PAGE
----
That's not a bad company to aspire to!

Musicus

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Re: Requiem Mass or for performance?

Post by mcb » Sat Nov 13, 2004 10:31 pm

VML wrote:Elsewhere in this forum, I think it is noted that the great composers' Masses are, and probably were, unlikely ever to have been used at an actual liturgy


Perhaps that's overstating it, though I'm sure VML and Musicus are right in suggesting that the concert hall is a more likely place for your music to be heard in. That's simply because churches performing large scale sacred works in a liturgical context are rather thin on the ground. Not non-existent, and not just cathedrals, mind you. I see from this week's Tablet that they're doing Mozart's Requiem tomorrow at Farm Street (Jesuit church in London). There's a church in Manchester (The Holy Name) where they regularly perform great choral works liturgically. I sang in the choir there for a few years until about ten years ago, and if I remember correctly in three successive years on All Souls' day we did requiems by Fauré, Bruckner and Anerio; and during that time Masses by Palestrina, Byrd, Gabrieli, Haydn, Mozart, Schubert... too many to recall, and quite a few with orchestra.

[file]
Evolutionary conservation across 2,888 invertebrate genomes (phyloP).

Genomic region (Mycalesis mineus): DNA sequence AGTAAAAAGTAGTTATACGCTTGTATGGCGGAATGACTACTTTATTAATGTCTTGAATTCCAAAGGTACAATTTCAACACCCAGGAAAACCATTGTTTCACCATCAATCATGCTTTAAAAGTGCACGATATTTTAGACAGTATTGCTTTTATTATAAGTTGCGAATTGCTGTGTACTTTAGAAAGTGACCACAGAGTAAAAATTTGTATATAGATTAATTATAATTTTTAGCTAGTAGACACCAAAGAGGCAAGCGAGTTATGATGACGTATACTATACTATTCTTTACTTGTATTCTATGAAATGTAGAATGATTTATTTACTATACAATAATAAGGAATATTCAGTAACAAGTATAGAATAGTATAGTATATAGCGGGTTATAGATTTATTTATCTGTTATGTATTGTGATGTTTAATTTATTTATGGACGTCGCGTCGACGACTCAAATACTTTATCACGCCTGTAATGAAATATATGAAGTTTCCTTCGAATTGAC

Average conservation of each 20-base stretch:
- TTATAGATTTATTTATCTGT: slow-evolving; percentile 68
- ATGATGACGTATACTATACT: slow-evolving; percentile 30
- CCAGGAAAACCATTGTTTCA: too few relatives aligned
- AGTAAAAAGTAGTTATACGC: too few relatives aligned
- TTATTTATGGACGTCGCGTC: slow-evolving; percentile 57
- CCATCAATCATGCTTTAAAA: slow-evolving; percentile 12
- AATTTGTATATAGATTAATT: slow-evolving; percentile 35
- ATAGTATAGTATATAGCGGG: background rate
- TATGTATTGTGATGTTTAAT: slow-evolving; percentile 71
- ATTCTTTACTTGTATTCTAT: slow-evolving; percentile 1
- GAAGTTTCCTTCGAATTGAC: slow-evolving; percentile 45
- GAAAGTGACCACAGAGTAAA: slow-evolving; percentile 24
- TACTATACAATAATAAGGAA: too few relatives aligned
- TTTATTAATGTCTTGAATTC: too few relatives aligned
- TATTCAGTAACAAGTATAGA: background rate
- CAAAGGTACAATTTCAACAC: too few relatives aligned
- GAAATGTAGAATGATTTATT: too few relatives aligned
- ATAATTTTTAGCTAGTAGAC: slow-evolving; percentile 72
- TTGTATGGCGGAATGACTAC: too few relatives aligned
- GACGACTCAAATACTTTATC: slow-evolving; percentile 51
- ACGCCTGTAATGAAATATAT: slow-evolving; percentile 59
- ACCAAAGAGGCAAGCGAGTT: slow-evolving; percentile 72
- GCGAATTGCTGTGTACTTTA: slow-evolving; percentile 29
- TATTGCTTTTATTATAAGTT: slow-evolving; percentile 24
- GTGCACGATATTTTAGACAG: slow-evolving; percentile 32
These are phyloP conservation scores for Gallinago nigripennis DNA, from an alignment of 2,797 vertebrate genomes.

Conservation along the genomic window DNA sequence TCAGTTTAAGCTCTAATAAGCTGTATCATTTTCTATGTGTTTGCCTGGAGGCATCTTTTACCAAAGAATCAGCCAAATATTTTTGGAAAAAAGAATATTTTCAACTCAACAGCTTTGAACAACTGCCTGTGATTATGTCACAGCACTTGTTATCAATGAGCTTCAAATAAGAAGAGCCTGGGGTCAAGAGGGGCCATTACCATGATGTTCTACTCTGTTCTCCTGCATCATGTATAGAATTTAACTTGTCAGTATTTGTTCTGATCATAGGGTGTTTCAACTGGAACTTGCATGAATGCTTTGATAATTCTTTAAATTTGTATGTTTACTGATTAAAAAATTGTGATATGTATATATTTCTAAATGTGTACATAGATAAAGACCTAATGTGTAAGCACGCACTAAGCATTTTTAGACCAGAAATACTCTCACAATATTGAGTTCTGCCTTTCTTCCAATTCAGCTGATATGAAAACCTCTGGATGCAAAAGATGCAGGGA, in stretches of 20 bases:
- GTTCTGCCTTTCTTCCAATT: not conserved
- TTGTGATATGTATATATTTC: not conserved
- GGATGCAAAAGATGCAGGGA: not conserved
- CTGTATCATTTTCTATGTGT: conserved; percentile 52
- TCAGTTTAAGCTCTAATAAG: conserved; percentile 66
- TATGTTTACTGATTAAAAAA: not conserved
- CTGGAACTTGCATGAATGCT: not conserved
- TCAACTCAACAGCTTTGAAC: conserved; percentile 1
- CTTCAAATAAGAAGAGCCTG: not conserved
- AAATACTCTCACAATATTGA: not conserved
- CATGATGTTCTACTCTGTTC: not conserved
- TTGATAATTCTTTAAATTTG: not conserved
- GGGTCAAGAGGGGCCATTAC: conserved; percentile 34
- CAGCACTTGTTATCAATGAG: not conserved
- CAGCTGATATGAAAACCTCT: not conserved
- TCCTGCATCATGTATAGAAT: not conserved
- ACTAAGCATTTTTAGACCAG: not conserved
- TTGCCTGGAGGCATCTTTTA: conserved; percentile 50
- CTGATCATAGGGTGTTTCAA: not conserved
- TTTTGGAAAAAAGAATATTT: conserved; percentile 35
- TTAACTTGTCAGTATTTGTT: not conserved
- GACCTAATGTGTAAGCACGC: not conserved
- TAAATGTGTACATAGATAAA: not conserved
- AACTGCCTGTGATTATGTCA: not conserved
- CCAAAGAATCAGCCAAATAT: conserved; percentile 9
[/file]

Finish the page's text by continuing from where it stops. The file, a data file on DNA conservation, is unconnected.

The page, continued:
So there are Catholic churches that do this, just not as many as there are concert halls.

Good luck with getting your music performed, Pete, anyway.

Pete wrote:I was dreaming of becoming to the Catholic Church what John Tavener is to the Russian Orthodox Church. Oh well - dream on.


As Musicus says, the nearest we have (in the Catholic Church in the UK) are perhaps James MacMillan or Peter Maxwell Davies. Worthy role models!

Martin.

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Post by dunstan » Mon Nov 15, 2004 3:49 pm

The other institutions where works of this type are sometimes attempted is the Catholic public schools - Stonyhurst, Ampleforth, Downside are the names that immediately spring to mind. When I was at Stonyhurst we would, for example, assemble a subset from the St Matthew Passion into a passion service